This holiday season, why not give the gift of Japanese gaming to those you love? No, seriously. Why not?
Importing video games and video game accessories is a time honored tradition. Surely, everyone has done it at one point or another. And if you haven’t, it’s worth a try! And during the holidays, it might be worth trying out on other people.
So! Here are some import gift picks:
Let’s face it. We already look totally silly with VR headsets on, so there’s really nothing stopping us from looking even sillier.
This is the Anti-Fouling Mask VR. While the packaging says it’s for the PlayStation VR, I’m sure you can keep all sorts of headsets clean with this face mask, which absorbs sweat and grime. Just don’t rob a bank with it. Please. (PlayAsia, $ 13.99)
I’ve always thought the Super Famicom’s color combination looked way better than the Super Nintendo’s. No wonder I like the New Nintendo 3DS XL Super Famicom Edition so dang much. Just look at it! It’s beautiful.
As for games worth importing for others or for yourself (heh), those include the Taiko no Tatsujin titles, Zoo Keeper 3D, Kenka Bancho 6: Soul and Blood, E.X. Troopers, and Nekketsu Kouha Kunio-Kun Special. (PlayAsia, $319.99)
This list needs a book. So, here’s a book! A fancy art book, filled with over 350 works from the initial card series to the more recent Pokemon XY Break. Pokémon Card Game Art Collection is in Japanese, but the art speaks the international language of Pocket Monsters. (Amazon, $41)
For those who like the controller but love the mouse, Japanese peripheral maker Hori has a solution of sorts. (PlayAsia, $97.99)
Mario is incredibly popular in Japan. Ditto for golf. And bam, we have this, a Super Mario golf bag. Okay, okay, it’s not actually a game or game hardware, but it is an officially license product, very expensive, and perfect from someone who loves golf, Mario, and the color red. (Japan Trend Shop, $1,157)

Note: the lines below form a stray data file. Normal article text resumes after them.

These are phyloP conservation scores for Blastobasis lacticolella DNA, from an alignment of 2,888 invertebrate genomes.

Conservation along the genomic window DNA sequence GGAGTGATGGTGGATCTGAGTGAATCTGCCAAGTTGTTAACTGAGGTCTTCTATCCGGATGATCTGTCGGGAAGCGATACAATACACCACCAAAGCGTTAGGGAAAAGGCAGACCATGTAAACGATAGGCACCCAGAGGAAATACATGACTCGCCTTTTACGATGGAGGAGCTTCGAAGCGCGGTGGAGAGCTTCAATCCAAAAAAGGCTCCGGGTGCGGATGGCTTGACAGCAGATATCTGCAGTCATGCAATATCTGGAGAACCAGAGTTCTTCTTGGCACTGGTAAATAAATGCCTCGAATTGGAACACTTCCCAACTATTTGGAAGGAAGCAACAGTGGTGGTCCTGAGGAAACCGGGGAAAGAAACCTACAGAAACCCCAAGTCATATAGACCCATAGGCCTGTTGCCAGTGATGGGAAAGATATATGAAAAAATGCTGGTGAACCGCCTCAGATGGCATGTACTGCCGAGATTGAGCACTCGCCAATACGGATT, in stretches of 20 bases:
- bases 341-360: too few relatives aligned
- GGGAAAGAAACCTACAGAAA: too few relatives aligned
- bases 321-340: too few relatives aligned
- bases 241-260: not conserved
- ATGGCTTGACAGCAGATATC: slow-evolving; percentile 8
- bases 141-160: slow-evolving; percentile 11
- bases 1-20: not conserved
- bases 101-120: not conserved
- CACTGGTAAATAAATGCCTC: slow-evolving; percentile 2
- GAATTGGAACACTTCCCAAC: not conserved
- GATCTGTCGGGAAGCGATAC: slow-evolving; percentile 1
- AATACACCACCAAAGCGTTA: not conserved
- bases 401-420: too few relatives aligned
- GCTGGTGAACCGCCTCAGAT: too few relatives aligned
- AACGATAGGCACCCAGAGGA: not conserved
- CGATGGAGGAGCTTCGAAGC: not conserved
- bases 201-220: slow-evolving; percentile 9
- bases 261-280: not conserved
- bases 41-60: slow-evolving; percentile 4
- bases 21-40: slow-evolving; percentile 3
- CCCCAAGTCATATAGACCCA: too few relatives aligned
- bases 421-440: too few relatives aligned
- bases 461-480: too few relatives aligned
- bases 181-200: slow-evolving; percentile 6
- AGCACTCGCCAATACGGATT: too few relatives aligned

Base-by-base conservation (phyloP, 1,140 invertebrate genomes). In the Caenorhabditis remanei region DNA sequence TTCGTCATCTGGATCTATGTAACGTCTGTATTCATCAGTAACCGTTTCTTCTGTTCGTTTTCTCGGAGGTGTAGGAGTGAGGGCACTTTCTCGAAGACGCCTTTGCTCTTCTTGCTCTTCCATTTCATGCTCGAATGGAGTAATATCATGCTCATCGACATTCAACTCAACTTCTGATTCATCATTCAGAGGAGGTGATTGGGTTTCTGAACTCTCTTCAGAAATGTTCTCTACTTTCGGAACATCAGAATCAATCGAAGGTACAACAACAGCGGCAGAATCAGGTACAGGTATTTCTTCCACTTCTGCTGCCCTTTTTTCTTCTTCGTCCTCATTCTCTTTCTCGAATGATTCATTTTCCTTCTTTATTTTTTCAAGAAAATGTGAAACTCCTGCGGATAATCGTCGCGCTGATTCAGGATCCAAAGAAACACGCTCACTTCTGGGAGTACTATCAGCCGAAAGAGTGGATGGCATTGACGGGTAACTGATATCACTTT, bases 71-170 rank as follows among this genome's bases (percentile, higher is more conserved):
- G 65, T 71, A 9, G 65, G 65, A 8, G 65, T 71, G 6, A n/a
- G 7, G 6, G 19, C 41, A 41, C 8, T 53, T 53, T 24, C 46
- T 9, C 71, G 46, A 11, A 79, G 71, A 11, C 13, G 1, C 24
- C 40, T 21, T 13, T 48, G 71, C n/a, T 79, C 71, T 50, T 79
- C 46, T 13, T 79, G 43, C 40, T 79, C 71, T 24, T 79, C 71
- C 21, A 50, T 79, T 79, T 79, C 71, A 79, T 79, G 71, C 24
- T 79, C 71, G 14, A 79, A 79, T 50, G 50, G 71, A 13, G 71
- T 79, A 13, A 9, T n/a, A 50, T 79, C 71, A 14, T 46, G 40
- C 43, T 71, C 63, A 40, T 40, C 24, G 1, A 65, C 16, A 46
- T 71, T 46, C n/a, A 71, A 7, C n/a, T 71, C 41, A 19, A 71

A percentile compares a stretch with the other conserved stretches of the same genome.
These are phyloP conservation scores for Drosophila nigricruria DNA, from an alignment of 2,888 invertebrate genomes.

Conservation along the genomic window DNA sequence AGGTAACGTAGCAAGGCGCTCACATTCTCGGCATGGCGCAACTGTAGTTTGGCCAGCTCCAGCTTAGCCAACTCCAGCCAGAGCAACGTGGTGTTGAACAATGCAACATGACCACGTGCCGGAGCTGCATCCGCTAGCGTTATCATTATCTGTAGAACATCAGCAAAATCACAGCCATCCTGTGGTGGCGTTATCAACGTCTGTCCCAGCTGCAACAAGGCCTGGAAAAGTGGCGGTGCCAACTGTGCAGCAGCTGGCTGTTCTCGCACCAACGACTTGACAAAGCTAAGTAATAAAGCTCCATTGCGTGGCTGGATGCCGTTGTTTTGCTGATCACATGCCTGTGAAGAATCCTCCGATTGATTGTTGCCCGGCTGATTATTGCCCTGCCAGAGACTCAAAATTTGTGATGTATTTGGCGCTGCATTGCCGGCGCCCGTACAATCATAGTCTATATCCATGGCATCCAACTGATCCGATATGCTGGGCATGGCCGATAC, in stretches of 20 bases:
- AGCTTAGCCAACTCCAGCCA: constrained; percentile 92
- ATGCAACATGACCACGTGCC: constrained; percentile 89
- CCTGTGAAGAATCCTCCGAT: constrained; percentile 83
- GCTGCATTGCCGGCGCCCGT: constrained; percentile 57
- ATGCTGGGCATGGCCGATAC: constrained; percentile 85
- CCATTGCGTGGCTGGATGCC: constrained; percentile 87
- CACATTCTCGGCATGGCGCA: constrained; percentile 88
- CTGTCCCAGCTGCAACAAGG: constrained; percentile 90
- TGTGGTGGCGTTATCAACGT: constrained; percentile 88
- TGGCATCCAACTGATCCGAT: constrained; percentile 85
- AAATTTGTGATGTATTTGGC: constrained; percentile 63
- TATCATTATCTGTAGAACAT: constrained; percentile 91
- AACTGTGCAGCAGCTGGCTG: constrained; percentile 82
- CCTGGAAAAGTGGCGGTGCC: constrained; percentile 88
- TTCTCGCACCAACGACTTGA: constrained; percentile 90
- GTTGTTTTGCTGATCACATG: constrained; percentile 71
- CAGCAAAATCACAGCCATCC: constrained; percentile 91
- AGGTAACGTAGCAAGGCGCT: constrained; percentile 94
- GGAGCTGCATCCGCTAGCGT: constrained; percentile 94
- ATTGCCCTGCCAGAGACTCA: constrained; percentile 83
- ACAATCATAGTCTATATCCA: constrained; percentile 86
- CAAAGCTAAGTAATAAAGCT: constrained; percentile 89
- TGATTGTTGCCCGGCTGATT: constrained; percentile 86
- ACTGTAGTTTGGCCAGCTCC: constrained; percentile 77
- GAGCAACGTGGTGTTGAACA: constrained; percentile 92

One of the frustrating things about importing games can be the language barrier. That’s less of a concern with Puyo Puyo Tetris. You know Tetris, you know Puyo Puyo (or you should!), and the result is an enjoyable puzzle game that has never been released outside of Japan. (Amazon, $39.00)
While North America got a Mini NES with 30 pre-loaded games, Japan got a mini Famicom also with pre-loaded titles. Since the console connects via HDMI, it should work in the U.S. Japanese AC adaptors also tend to work fine in the States. Be warned that the controllers are rather small, so maybe give this to youngsters or adults with baby hands. (Amazon, $259)
For fighting games, the Fighting Commander’s six button layout is far better than the DualShock 4's layout. The pad also has four shoulder buttons, unlike some of its competitors, and is compatible with the PS3 and PC. The shape will probably remind folks of the Sega Saturn controller, which was a great pad in its own right. (Amazon, $39)
Maybe you don’t know which imported game. Why not give the safest present possible: Money. That’s because perhaps the easiest way to import games is though the Japanese PlayStation Store (creating an account isn’t too difficult, and there are numerous YouTube walkthroughs). It’s possible to buy Japanese PSN cards through Amazon, but they are slightly expensive. PlayAsia’s are priced more competitively as are Japan Codes’ prices (Japan Codes just the actual digital codes, instead of the gift cards). Note that for those with imported Nintendo hardware, both PlayAsia and Japan Codes have prepaid cards and codes available. (Amazon, PlayAsia, and Japan Codes, prices vary)